Marvel’s Cloak And Dagger
The final episode of Cloak & Dagger’s first season had a lot to accomplish. First, Tandy and Tyrone had to save the entirety of New Orleans from Roxxon’s plague. Tyrone needed to clear his name. Tandy needed to clear her father’s name. O’Reilly needed to get to the bottom of her situation at the police department, Evita and her aunt were chronicling the city’s descent back into darkness, and Mina was tasked with salvaging what she could of her company. So under the best of circumstances, resolving all of these arcs would’ve been difficult. But, as has been the case throughout this season, sometimes the franchise’s ambition, and penchant for weaving narratives, gets ahead of itself — which is exactly what happens here.
But threading the past with the present is how the finale attempts to weave all of its tangents together — each of the episode’s scenes are glued by stories from Evita’s aunt. She attempts to come to terms with how her city can be saved, citing instances, throughout history, of appearances from “the divine pairing.” Evita realizes that this era’s iteration is Cloak and Dagger, and her aunt encourages her to tell them herself. When Evita asks what, specifically, that’ll do, her aunt insists that it’s the only way.
And it isn’t as if through Tandy and Tyrone aren’t busy with their own shit; on one end of town, Tandy’s still staring down Mr. Scarborough’s assassin. Her mother’s being held hostage. But after a brief confrontation, Melissa works her way out from under the gun, stabbing her assailer, and Tandy manages to skirt disaster for the time being. She leaves her mother to check in on Mina and her father.
On Tyrone’s end, he’s still running from the NOPD. He finds his father, who’s preparing for a Mardi Gras parade with his krewe, and the man tells his son to get the hell out of New Orleans. (It’s worth wondering why he isn’t with his wife in this moment of duress, but, y’know, fine). It’s only a moment before the police make their entrance, having scouted out Tyrone, and our guy attempts to slip into a nearby parade. For what it’s worth, he’s gotten very, very good at matriculating in and out of a crowd; but it isn’t long before O’Reilly shows up to drive him off of the scene (although she’s hardly subtle). Except the pair are immediately cordoned by NOPD, with guns drawn. When O’Reilly asks why Tyrone doesn’t just do “his thing,” Tyrone declines because there are “too many people”.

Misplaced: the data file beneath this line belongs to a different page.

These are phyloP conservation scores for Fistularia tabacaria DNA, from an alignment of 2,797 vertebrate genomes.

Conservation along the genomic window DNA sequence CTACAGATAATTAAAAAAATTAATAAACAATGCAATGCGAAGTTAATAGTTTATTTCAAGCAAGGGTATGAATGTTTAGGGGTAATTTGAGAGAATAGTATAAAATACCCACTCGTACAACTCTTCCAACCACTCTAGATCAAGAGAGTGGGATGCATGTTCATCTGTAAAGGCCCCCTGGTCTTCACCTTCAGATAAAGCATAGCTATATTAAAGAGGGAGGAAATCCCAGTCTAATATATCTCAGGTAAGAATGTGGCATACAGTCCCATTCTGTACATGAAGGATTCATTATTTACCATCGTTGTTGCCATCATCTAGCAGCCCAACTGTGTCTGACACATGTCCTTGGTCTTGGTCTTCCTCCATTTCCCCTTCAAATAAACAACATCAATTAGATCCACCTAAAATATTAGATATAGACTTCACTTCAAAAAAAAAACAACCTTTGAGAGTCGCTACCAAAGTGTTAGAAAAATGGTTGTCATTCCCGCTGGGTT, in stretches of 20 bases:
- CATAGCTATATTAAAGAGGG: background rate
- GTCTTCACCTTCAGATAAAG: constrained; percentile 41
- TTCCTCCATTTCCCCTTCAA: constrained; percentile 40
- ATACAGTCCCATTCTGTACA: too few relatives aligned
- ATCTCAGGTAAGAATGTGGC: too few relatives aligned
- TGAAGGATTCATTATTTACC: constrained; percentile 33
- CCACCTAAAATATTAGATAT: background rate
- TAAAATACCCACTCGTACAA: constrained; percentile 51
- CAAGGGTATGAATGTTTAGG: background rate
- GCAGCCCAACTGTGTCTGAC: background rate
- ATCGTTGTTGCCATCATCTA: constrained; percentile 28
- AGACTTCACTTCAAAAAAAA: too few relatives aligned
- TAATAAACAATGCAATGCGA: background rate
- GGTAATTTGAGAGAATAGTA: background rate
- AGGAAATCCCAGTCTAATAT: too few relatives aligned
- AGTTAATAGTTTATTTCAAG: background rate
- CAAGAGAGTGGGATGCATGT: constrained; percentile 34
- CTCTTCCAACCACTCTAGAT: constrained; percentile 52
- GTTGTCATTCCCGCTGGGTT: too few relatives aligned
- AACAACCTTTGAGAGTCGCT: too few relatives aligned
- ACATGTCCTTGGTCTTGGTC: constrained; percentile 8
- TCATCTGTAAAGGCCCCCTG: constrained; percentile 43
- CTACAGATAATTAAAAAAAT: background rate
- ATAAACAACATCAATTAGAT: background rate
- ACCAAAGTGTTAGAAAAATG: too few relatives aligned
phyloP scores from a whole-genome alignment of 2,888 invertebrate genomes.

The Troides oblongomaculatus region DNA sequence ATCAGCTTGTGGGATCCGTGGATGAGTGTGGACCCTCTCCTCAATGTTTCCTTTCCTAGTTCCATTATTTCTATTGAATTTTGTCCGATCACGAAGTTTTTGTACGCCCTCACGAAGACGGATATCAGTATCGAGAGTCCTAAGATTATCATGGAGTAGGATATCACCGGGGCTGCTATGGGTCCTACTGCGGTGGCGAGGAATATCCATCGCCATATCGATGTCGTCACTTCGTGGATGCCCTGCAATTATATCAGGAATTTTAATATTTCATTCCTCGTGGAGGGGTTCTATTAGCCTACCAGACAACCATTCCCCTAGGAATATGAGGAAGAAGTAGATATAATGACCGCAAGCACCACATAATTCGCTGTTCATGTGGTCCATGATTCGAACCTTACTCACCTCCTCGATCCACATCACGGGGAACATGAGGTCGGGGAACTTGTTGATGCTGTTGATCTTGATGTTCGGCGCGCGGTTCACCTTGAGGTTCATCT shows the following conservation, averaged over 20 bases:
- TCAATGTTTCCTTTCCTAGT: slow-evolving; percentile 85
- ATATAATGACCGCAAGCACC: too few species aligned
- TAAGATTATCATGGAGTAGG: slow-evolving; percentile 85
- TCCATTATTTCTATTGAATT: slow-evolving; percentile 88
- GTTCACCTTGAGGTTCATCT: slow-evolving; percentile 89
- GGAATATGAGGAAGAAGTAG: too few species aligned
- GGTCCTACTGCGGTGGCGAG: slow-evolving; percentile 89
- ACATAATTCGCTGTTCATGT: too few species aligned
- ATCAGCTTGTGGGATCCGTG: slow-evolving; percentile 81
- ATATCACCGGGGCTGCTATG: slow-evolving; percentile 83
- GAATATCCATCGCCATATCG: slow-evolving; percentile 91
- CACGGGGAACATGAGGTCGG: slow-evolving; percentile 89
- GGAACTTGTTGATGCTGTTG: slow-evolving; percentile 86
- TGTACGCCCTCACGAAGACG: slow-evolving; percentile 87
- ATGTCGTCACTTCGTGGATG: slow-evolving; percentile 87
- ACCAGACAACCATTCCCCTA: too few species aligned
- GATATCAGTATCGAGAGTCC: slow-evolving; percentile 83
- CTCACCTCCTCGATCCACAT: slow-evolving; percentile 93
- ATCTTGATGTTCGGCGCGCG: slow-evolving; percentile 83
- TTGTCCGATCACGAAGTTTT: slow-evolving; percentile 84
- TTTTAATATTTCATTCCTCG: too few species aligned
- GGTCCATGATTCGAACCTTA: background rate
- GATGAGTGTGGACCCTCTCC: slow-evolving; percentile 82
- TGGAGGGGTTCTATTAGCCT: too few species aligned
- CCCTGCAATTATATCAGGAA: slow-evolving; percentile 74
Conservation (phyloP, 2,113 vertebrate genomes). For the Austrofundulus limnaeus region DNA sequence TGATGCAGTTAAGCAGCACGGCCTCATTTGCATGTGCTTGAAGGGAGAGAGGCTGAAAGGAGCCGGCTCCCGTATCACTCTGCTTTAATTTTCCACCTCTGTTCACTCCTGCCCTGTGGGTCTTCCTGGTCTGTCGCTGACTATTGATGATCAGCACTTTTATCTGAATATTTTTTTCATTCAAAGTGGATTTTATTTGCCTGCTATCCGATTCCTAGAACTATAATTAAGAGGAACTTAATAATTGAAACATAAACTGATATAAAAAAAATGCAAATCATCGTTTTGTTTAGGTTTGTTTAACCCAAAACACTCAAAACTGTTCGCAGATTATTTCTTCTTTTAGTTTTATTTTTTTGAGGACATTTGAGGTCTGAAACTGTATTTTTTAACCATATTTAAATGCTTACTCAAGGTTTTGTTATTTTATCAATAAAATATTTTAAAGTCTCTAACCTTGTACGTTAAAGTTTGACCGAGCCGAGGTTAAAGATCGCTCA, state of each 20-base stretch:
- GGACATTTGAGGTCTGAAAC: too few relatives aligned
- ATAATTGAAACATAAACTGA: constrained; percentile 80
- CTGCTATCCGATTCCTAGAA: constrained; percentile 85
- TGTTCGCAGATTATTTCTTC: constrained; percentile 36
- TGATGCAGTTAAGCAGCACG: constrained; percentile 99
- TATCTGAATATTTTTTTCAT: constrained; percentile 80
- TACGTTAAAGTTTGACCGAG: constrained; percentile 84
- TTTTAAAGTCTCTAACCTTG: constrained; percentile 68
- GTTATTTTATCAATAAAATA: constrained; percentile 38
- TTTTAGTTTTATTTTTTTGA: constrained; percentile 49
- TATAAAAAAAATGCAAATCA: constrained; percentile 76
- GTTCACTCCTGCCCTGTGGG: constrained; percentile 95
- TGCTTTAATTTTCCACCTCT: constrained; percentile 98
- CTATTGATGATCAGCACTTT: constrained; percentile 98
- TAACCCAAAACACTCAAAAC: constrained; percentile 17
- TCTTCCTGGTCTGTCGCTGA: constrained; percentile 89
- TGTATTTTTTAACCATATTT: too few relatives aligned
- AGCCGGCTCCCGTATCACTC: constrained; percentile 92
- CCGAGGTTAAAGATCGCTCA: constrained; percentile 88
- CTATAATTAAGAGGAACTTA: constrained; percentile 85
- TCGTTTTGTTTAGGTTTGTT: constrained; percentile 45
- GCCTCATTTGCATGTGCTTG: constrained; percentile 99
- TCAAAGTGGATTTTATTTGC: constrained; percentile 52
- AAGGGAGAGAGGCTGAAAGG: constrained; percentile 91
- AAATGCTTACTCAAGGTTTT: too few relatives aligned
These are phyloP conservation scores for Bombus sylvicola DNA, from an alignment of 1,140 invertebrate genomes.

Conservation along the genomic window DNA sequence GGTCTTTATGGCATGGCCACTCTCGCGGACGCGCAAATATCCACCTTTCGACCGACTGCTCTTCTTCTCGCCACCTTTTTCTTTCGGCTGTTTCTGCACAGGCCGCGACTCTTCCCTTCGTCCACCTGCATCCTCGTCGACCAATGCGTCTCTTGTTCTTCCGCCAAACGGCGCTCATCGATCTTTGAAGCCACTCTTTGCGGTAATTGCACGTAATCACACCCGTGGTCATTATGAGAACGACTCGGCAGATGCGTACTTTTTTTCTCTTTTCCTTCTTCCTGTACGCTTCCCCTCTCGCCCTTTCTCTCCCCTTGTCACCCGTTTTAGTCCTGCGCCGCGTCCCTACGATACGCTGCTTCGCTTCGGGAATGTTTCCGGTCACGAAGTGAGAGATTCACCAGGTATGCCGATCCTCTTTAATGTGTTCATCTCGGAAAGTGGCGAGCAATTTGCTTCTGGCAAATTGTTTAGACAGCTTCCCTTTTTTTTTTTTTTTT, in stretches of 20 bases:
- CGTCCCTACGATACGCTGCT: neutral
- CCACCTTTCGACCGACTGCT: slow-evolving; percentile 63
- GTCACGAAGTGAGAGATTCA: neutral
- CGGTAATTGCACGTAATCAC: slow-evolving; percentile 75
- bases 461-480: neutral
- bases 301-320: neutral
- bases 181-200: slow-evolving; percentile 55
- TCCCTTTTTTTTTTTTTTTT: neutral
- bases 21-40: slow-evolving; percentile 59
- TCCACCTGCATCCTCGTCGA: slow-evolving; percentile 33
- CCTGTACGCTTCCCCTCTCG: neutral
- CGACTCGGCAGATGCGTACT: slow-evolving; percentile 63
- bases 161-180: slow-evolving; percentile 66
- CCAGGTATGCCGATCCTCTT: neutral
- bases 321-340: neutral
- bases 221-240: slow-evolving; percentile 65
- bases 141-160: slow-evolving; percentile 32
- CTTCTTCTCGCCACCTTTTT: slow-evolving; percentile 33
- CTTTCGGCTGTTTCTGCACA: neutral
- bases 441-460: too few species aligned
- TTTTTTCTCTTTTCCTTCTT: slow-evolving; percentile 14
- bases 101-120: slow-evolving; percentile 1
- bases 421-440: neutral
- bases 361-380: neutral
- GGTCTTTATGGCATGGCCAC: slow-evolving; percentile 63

When O’Reilly and Tyrone are brought to the police station, they aren’t booked officially, which can’t be good news. Tyrone is convinced that he can’t disappear without his cloak, so when he and O’Reilly are locked in a storage room (the second time this season for Cloak), they do their best to appeal toward the morals of the cop who’s guarding them. The cop’s a young-ish white guy, and for a moment it looks Tyrone’s speech on duty and responsibility might work, but OF COURSE it doesn’t — when another cop shows up to replace him, the guy they’d been working on leaves the room without any resistance.
That’s when Connors arrives. He doesn’t waste any time explaining the situation. He tells them Tyrone will kill O’Reilly, and Connors will kill Tyrone. That’s the narrative that he’ll sell NOPD. The department will accept the story without much resistance. Mardi Gras will act as a cover. But before Connors leads them toward that fate, the folks who’ve been “ turned” by Roxxon’s energy/fumes arrive at the police station; the crowds from the parade have only exacerbated the danger. And anyone that’s touched by someone who’s “turned” becomes afflicted themselves.
That puts Tyrone and O’Reilly in a match of high-stakes tag at the police station. touch When O’Reilly implores Tyrone to escape, he tells her that everything he said to the cop is on him, too: the city is Tyrone’s responsibility. He has to protect and serve. Tyrone diverts the zombified folks away from the officers, and teleports away into the ether.
Meanwhile, Tandy’s heading to the swamp to save Mina — she finds her warding off the “turned” who’ve made their way to her home. After a brief battle, Tandy saves Mina, and she learns that there are nine valves emitting Roxxon’s toxic energy throughout the city. Shutting them off is the only way to stop the growing number of “turned.” But in order to do that, they’ll need to find Scarborough to find out how to disable them.